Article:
Abraham Lincoln’s Journey to Hartford

With the new Steven Spielberg movie “Lincoln” getting rave reviews, we thought we’d haul out some old film for a Face the State flashback of the one and only time Abraham Lincoln came to Hartford.

Of course, it is not film of the actual visit, but rather film from a documentary Channel 3 produced to commemorate the 100th anniversary of Lincoln’s visit in March of 1860.    We hired actors to play Lincoln, Gideon Welles of Glastonbury who later was appointed Secretary of the Navy under President Lincoln, Hartford Mayor Timothy Allyn and others.

This was no Ben Hur production, but wasn’t bad for something shot in our television studio.   It is well researched and as far as I can tell, historically accurate.

It is narrated by Dick Bertel, the former Channel 3 newsman.    The documentary, “Lincoln in Hartford” ran 30 minutes.   It’s fascinating.   The background sets show Union Station, City Hall, and a drug store on Asylum as they appeared in 1860.

You can watch the entire documentary, “Lincoln in Hartford” right here:   http://www.wfsb.com/video?autoStart=true&topVideoCatNo=default&clipId=8019111

Read more about Lincoln’s visit to Hartford in this article in the Hog River Journal http://connecticutexplored.org/issues/v03n04/lincolns_brilliance.htm

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3 Responses

  1. A little misleading video. The video gave the impression that Lincoln was going to go out and kill the snake (slavery) In reality, Lincoln was not an abolitionist. He was against slavery spreading into free states. Since there was no real threat of slavery spreading to the free states, he was taking a pretty meaningless position. His position was basically leave well enough alone.
    2nd to last sentence in the speech, he states “Wrong as we think it, we can afford to let it alone where it of necessity now exists; but we cannot afford to extend it into free territory and around our own homes. Let us stand against it!”
    Lincoln never took a stronger position until after the war started.

  2. Hi Frank, Thanks for your comments. Here is the official word from the Lincoln Library in Springfield, IL.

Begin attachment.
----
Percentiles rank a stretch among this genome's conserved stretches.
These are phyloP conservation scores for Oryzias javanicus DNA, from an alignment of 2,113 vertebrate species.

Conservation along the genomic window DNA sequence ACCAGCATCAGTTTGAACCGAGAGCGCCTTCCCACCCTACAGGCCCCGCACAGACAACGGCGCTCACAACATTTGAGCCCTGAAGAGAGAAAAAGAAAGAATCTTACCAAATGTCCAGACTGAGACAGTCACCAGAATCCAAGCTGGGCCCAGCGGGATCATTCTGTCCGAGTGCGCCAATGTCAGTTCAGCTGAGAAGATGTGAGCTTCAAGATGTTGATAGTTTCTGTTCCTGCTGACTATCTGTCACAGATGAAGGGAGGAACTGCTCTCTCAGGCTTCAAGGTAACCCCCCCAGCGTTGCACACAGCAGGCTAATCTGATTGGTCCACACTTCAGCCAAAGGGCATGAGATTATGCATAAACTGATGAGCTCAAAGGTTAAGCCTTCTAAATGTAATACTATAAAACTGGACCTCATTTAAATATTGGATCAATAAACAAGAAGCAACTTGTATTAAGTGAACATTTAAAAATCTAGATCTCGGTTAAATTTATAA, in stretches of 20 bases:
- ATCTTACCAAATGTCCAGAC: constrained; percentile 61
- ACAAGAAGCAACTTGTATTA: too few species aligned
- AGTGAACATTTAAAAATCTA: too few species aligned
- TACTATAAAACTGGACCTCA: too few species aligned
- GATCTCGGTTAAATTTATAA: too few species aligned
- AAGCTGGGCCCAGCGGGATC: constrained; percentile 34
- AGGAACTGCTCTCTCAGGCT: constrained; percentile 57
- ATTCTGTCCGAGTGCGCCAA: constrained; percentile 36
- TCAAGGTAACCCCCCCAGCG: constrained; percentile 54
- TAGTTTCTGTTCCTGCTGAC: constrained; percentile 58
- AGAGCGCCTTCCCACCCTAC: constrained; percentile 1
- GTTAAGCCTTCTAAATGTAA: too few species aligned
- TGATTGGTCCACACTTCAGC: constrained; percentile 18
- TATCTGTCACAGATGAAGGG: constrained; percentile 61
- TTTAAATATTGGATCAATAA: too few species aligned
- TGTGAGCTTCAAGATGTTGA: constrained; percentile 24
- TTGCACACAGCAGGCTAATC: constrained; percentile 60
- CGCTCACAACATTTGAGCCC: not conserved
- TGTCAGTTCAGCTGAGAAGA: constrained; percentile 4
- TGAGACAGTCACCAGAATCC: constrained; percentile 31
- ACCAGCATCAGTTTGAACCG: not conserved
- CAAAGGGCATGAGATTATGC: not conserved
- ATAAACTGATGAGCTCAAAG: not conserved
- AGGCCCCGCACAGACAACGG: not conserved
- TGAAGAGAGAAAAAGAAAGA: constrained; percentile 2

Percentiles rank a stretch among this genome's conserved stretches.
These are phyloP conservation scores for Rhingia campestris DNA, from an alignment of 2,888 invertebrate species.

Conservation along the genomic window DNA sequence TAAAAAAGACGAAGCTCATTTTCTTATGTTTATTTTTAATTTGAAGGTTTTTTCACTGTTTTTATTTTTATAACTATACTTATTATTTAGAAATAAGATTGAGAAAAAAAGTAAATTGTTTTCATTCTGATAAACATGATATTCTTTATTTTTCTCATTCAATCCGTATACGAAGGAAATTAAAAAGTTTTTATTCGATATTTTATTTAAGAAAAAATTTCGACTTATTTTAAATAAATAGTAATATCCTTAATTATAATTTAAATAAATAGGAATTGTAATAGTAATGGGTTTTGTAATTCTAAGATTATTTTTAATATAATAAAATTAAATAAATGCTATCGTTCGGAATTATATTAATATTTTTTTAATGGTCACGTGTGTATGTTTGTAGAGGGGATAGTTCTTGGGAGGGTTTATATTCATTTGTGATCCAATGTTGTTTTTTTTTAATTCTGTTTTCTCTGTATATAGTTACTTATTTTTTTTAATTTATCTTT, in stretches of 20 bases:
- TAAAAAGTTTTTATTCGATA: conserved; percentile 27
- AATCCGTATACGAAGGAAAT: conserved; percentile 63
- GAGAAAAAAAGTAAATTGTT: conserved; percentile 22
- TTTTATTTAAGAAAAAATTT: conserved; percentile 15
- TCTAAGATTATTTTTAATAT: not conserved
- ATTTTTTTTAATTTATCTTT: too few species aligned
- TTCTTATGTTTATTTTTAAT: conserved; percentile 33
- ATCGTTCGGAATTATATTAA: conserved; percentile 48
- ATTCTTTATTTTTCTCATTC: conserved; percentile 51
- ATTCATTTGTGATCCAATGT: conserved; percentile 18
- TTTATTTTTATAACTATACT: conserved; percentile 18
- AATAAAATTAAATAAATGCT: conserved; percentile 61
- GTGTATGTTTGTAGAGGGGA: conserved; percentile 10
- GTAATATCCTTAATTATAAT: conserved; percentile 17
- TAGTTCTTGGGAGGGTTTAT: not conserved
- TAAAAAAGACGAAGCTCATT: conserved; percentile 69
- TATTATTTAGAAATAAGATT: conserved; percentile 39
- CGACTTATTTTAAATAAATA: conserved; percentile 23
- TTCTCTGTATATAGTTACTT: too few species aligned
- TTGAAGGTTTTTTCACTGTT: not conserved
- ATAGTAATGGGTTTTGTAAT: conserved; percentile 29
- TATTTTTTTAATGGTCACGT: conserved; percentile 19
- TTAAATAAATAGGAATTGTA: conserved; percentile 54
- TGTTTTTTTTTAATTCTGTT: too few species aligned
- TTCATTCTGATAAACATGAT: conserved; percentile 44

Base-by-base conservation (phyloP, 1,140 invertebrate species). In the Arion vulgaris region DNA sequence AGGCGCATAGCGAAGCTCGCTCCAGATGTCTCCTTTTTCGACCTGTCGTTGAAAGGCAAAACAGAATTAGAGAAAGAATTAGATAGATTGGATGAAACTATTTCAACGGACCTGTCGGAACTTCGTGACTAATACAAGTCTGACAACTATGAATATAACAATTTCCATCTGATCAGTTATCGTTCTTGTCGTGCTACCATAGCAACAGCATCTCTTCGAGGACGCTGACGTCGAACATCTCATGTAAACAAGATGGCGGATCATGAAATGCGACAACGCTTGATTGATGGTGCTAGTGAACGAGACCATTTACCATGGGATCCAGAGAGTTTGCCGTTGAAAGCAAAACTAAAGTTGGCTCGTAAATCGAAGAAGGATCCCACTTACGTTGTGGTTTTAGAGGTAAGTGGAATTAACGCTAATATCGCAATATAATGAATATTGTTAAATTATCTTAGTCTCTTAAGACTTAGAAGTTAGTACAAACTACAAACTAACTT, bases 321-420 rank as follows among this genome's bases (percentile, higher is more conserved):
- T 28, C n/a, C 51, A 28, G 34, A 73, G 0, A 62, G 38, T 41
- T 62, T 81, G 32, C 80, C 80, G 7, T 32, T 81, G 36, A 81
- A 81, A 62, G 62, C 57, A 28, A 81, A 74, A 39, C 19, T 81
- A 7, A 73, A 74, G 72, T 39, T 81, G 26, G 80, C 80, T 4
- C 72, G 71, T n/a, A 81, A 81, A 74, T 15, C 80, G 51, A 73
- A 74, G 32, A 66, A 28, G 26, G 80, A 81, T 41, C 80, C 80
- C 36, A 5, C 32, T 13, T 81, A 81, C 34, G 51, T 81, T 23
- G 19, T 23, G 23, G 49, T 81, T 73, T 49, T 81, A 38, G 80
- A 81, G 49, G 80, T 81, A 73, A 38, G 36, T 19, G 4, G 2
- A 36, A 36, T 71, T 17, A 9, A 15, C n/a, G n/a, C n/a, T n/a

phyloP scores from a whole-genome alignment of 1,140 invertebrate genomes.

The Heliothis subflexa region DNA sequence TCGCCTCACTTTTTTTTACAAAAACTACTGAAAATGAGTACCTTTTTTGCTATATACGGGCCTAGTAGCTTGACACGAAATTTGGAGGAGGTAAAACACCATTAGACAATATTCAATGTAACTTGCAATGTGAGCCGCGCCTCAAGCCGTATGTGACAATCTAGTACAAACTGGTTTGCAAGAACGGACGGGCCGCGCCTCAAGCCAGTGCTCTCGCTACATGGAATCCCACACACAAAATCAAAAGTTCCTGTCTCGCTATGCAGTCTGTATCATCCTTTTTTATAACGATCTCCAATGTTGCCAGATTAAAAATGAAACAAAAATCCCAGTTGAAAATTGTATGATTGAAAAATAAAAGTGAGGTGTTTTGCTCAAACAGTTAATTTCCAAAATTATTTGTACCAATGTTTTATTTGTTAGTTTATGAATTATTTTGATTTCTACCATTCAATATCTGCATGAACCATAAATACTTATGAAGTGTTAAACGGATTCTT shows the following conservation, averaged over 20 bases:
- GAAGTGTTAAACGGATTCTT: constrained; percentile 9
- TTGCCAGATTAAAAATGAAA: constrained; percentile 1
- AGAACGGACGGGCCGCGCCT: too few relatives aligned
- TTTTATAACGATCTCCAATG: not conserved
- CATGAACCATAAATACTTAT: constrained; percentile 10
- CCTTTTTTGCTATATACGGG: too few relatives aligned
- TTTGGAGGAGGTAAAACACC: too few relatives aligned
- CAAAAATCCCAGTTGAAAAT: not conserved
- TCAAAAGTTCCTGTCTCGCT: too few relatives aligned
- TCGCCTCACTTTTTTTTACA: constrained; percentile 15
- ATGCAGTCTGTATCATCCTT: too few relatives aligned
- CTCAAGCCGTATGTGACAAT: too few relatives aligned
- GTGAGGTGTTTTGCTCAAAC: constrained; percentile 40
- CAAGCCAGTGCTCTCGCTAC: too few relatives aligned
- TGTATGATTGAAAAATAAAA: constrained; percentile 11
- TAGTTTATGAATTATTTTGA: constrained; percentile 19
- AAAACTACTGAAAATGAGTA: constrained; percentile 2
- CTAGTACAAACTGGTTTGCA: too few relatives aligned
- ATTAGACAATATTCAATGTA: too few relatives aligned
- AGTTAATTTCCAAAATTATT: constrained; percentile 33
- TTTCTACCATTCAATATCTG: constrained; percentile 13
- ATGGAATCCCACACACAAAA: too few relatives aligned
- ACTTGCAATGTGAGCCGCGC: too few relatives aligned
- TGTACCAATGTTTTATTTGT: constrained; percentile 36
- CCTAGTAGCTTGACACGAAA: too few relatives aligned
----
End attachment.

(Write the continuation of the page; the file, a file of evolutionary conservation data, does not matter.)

Lincoln was concerned to keep slavery from spreading to the free (or not-yet-slave) TERRITORIES, not states. The right to control those areas, by Congress or by localities, was indefinite, as Lincoln put it three times in his First Inaugural Address, “The Constitution does not expressly say,” but his and others’ research on related matters, and the intentions of the Framers, was that CONGRESS should have that power to block slavery in the territories, including the Dist. of Columbia.

    This was the ‘bargain’ used in the compromises of 1820 and 1850; when the Kansas-Nebraska Bill passed Congress in 1854, Lincoln got back in to politics specifically to try to get that law overturned.

    The other key point, correct historically and legally again: in his First Inaugural, he stated that he had “no power, and no intention” of interfering with slavery as it existed under state constitutions. And he did not. But when a rebellion / invasion began on 12 April 1861, of course, the president’s powers changed, though he had to be persuaded of the legality of that new power (not exactly spelled out in the Constitution, but pretty close) to act as Commander in Chief to do what was necessary to save the Union.

    His vision had ALWAYS included the dual nature of the situation: to end slavery WAS to save the Union, to make the Union what it was meant to be in 1776 but which the Framers in 1787 could not fix. They left it for another generation to fix. Lincoln and 2.2 mn. men in Union uniforms (about 10% of them black) fixed it.

    • Thanks for response.

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